Breast implant risk

There are many reasons why women choose to get breast implants. Some may seek reconstruction after their breasts are removed as part of breast cancer treatment. Others may get implants to improve their self-esteem. Whether a woman is seeking to feel “normal” again or to enhance her body image, breast implant surgery carries risks like all other surgeries.

One risk of breast implants is a link to a rare type of lymphoma called anaplastic large cell lymphoma (ALCL).

Recently, ALCL was found in some women with certain types of breast implants. In these cases, this rare form of cancer grows around the implant, within the capsule of scar tissue that forms after surgery. It is usually treatable and not often fatal. But what causes this type of cancer to grow here?

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What is Breast Implant-Associated ALCL?

Anaplastic large cell lymphoma (ALCL) is a rare type of non-Hodgkin lymphoma (NHL), a cancer that involves the cells of the immune system.

ALCL is characterized by abnormal growth of T-lymphocytes, or T-cells and protein. According to the Surveillance, Epidemiology, and End Results (SEER) Program of the National Cancer Institute, approximately 1 in 500,000 women is diagnosed with ALCL in the United States each year.

ALCL, when it happens around a breast implant, is called breast implant-associated anaplastic large cell lymphoma (BIA-ALCL). BIA-ALCL is rarer than ALCL. Approximately 359 cases have been reported out of approximately 10 million women with breast implants worldwide.

Studies have shown that BIA-ALCL is more likely to occur with textured implants, which have a rough surface, rather than with smooth implants. Textured implants are typically used because the small grooves in the implant grow into the breast capsule and prevent the implant from rotating.

How Many Cases of BIA-ALCL Have Been Reported?

According to the Food and Drug Administration (FDA), as of April 2022 there had been a total of 1,130 U.S. and global medical device reports of breast implant-associated BIA-ALCL. Most of the patients with BIA-ALCL who have smooth implants previously had a textured implant. However, just because women have textured implants does not mean that they will develop ALCL.

When analyzing these reported cases, another factor that was considered were the contents of the implants in women with ALCL. The contents, whether silicone gel or saline, do not seem to have an effect on whether or not a woman will develop this type of lymphoma.

Research has not confirmed what exactly causes the cancer to form, but implant texturing, bacteriologic contamination, and genetic factors have been implicated and are being investigated. Bacteria identified within the capsule around the implant possibly may produce a long-term inflammatory response that may cause BIA-ALCL.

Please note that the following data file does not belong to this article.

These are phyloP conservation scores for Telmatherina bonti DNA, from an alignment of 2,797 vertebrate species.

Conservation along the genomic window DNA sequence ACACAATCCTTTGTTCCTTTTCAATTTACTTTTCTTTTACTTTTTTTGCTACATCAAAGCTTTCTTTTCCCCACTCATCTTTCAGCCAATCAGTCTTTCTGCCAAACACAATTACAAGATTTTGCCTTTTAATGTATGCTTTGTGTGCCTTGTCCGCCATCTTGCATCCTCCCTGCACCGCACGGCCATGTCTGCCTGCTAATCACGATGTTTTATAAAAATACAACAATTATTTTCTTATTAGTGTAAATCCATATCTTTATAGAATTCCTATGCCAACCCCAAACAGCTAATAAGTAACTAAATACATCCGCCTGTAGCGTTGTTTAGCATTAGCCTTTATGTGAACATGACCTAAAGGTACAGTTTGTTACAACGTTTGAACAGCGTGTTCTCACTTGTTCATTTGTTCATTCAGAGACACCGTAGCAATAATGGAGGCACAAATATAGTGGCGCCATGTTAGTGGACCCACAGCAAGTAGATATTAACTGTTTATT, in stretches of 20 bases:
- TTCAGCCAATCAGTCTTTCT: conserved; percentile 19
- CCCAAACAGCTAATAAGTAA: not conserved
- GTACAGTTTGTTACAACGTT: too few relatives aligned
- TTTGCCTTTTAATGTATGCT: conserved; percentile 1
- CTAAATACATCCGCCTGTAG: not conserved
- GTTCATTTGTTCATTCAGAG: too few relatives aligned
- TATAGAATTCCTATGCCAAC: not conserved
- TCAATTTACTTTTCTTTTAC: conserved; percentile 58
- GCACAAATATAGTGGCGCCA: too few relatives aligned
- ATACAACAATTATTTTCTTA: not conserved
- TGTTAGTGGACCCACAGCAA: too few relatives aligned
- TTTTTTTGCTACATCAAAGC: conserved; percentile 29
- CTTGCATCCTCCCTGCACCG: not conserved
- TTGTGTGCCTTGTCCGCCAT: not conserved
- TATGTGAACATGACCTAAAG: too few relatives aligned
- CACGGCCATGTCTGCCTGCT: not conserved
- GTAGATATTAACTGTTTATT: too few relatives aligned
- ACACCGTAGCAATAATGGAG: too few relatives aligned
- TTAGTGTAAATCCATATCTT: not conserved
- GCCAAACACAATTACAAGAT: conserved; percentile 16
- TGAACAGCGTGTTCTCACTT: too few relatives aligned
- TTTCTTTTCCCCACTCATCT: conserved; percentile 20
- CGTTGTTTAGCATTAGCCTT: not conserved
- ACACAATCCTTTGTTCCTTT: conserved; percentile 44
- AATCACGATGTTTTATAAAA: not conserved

Genetic factors also may play a role. The Australia/New Zealand risk to develop BIA-ALCL appears higher than other geographic areas.

How Can Women Detect BIA-ALCL?

There are actions women can take to help detect BIA-ALCL, including:

  • Completing self-breast exams to feel for abnormal lumps that could have recently developed.
  • Alerting a doctor of any sudden fluid buildup, swelling, or pain.
  • Assessing the incision sites for any redness, swelling, or pain.

How Is it Treated?

In many cases, removing the implant and the scar tissue (capsule) around it eliminates the disease. However, some women may need chemotherapy or radiation treatments to fully eliminate it. As with any cancer, treatment varies from woman to woman and can be more severe in some cases.

This form of lymphoma is extremely rare. However, women who have or are considering breast implants should be aware of the potential problem and the increased risk of getting BIA-ALCL with textured implants and should consult a doctor to discuss the risks and benefits of the procedure.

If you are experiencing any of the symptoms relating to BIA-ALCL or need additional information, please contact the Magee-Women’s Breast Cancer Center.

You can also search and schedule with all UPMC physicians, searching by condition, specialty, provider name, or practice name, using Find a Doctor.


Editor's Note: This article was originally published on , and was last reviewed on .

About UPMC Magee-Womens

Built upon our flagship, UPMC Magee-Womens Hospital in Pittsburgh, and its century-plus history of providing high-quality medical care for people at all stages of life, UPMC Magee-Womens is nationally renowned for its outstanding care for women and their families.

Our Magee-Womens network – from women’s imaging centers and specialty care to outpatient and hospital-based services – provides care throughout Pennsylvania, so the help you need is always close to home. More than 25,000 babies are born at our network hospitals each year, with 10,000 of those babies born at UPMC Magee in Pittsburgh, home to one of the largest NICUs in the country. The Department of Health and Human Services recognizes Magee in Pittsburgh as a National Center of Excellence in Women’s Health; U.S. News & World Report ranks Magee nationally in gynecology. The Magee-Womens Research Institute was the first and is the largest research institute in the U.S. devoted exclusively to women’s health and reproductive biology, with locations in Pittsburgh and Erie.


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